“We have a lot of bushfires, it’s a huge thing in Australia right now. When I was younger, we were very unlucky and lost our home. This is still a trigger for me — I look back and think ‘You know what, climate change makes fires worse’.”
“Of course we have to make changes at a personal level — taking public transport, avoiding plastic, consuming less. If everyone does a little bit, if can make a big difference. But a lot of people feel they have to do everything, and then wind up doing nothing — that’s the worst.”
– ‘Is humanity so blind?’ (France/Canada) –
Lea Ilardo, 21, of France has been living for the last year-and-a-half in Quebec, where she studies political science and environmental policy. “Sadly, I don’t expect much to come out of this process,” she says.
“Personally, I live a privileged life. I feel that my role is to fight on behalf of people whose voices have been muted, and who are focused on surviving. We live in a world fractured by inequality at every level — between generations, within and between countries.”
“Greenhouse gas emissions just keep climbing — they will hit record levels again in 2019. In the end, we have the impressions that our efforts don’t really make a difference.”
“It is terrifying to think that we don’t know what world we will be living in a decade from now. This completely undermines our capacity to project ourselves into the future. How bad do things have to get before things really change? Is humanity really so blind?”
“The world built a multilateral regime to fight climate change. But it has been so ineffective that we have to ask the question: is it better to keep trying to change things from the inside, or do we become part of the problem just be being here?”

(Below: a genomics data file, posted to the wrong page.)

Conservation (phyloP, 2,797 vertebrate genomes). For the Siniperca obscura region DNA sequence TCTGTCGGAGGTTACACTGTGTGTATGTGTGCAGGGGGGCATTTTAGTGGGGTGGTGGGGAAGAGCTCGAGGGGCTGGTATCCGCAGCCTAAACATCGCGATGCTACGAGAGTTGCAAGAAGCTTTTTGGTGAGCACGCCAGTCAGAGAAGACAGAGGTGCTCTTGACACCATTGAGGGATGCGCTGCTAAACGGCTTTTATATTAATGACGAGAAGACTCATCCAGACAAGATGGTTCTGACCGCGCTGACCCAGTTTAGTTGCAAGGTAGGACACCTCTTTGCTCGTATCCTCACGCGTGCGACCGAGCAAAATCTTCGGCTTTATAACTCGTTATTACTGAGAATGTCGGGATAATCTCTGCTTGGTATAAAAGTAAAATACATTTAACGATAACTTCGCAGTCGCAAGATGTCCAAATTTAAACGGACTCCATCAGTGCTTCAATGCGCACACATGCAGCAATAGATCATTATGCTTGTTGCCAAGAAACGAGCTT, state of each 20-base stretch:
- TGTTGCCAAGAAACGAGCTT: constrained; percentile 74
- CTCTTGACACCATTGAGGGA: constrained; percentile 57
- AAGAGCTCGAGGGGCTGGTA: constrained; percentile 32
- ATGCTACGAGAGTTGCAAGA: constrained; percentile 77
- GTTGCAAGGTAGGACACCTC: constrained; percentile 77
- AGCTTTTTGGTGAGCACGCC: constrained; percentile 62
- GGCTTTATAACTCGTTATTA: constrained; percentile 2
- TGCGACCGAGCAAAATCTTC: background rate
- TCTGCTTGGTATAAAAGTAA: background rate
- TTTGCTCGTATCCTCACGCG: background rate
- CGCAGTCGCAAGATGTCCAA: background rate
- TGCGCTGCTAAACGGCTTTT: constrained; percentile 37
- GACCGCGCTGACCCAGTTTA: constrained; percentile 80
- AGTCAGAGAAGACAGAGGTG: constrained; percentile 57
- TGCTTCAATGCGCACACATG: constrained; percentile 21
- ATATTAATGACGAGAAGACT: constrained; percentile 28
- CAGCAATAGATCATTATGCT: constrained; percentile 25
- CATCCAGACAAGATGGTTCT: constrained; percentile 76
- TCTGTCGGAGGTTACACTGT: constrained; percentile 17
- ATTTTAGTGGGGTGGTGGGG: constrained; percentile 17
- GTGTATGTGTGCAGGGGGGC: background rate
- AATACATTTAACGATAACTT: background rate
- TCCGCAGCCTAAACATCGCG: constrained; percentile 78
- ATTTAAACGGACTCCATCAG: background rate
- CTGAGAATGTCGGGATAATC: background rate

– ‘Something must be done’ (Netherlands) –
Fifteen-year-old Erik Christiansson from Utrecht, hair neatly parted on the side, speaks with a clarity and confidence that belies his age.
“I have come to Madrid to let my voice as a climate striker be heard at the highest level, and to make sure that the parties to the COP are doing enough to combat climate change.”
“Yes, I have adapted my lifestyle: I don’t eat meat, I do not fly any more. But I don’t think we should judge someone on the basis of their carbon footprint.”
“Greta Thunberg is setting an example for lots of people around the world. She is one of the reasons I started doing climate strikes.”
“If this process fails, I will continue to do actions in my country to pressure my government. I will attend the COP next year to ensure that — if it is not done here in Madrid — it will be done next year.”
“Who’s at fault? Of the companies responsible for the most CO2 emissions, the top 100 produce 70 percent. Oil and gas companies such as Saudi Aramco, BP and Shell are very high on the list. We should also hold accountable the governments that can stop this but are not doing so.”
– ‘My friends don’t care’ (Japan) –
Shiina Tsuyuki, 18, attended a ‘green’ high school in Bali, Indonesia, and now she has gone back to Japan, where most people, she says, are barely aware that climate change is a problem.
“I’m gathering information at the climate COP to inform other Japanese youth. Japan is so organised that people don’t really notice when the temperature goes up a little.”
“But they noticed when the biggest typhoon in years hit my city of Yokohama. People have to realise that the size of the typhoon was not natural, that it was enhanced by climate change.”
“All my friends in my university don’t really care about the environment. They are not afraid at all. They have no information. Knowledge has to come before action.”
By Marlowe Hood, Amélie Bottollier-Depois